The Marlins have struck a deal to acquire first baseman Garrett Cooper and lefty Caleb Smith from the Yankees. New York will receive righty Michael King and $250K of international bonus pool money in the swap. A deal involving Cooper and another player was first reported by Robert Murray of Fan Rag (via Twitter); the dollar value was tweeted by Joel Sherman of the New York Post.
Cooper, 26, is a right-handed hitter who made his MLB debut in 2017 after going to the Yankees in a mid-season swap. He turned in 45 productive plate appearances, slashing .326/.333/.488 despite not hitting any long balls and drawing only a single walk. Cooper was quite productive on the year in the upper minors, posting a composite .359/.423/.634 batting line in 350 total plate appearances.
Smith, who’s also 26, struggled in his first MLB action in 2017. But he showed a 93.6 mph average heater from the left side along with a 13.0% swinging-strike rate in his 18 2/3 frames. And he also pitched to a 2.39 ERA with 8.9 K/9 and 2.6 BB/9 over 98 innings in his first full attempt at Triple-A this year. For the pitching-needy Marlins, that’s a background worth taking a shot on.
The Yanks have been hustling to sort their 40-man roster in advance of today’s deadline to protect players from the Rule 5 draft. Cooper, clearly, was not seen as a significant part of the team’s future while Smith had perhaps been bypassed by other relief options. In King, the club will add a 22-year-old who just turned in 149 innings of 3.14 ERA ball at the Class A level — and won’t create any 40-man pressures for quite some time.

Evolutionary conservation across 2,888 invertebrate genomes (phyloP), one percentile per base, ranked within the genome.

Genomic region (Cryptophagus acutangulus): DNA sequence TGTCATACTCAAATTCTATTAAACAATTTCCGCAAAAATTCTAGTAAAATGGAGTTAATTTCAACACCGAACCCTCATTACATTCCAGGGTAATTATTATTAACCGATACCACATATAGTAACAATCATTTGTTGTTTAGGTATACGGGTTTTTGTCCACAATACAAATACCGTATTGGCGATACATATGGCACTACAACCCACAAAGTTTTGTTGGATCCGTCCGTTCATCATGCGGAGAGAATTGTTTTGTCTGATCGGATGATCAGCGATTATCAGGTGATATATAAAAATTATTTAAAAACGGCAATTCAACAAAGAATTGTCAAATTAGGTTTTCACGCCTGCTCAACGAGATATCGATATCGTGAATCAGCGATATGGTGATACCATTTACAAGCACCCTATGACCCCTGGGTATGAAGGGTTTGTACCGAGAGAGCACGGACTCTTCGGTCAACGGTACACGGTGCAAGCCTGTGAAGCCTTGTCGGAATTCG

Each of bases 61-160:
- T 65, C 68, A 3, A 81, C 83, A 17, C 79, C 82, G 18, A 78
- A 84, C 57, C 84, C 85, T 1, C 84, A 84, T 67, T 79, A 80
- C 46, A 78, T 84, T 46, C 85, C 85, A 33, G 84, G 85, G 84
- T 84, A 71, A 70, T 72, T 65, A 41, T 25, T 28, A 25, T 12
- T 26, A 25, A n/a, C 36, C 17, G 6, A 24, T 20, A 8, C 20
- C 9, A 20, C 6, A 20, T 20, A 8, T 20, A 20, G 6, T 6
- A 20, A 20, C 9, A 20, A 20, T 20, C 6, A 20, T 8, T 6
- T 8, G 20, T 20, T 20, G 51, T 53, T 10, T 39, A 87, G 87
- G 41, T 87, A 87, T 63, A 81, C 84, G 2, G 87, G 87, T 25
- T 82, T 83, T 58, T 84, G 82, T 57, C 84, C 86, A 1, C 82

Meanwhile, the club has padded its international bonus availability as part of a possible push for Japanese superstar Shohei Ohtani. The Marlins reportedly had $1.74MM left to work with. But teams can only trade for 75% of their original pool amount. In the Yankees’ case, the team started with $4.75MM, meaning they are capped at $8.3MM total. And the organization had already boosted its pool to $8MM (a good portion of which it has already spent). As things stand, the Yanks have $3.5MM left to dangle for Ohtani or utilize on other international amateur talent.
The Marlins, meanwhile, are engaged in their own roster maneuvering this winter under new ownership. It’s not tough to see how a young lefty would fit. But the team is set at first with Justin Bour, who is deserving of near-everyday time after a breakout 2017 season. He handled lefties just fine when allowed the chance, though he could also stand to be paired with a right-handed hitter. And it’s still possible that Bour could be dangled in trades, though he’s plenty cheap as a pre-arb player. In any event, the Marlins are surely focused mostly on finding as much affordable and controllable talent as possible.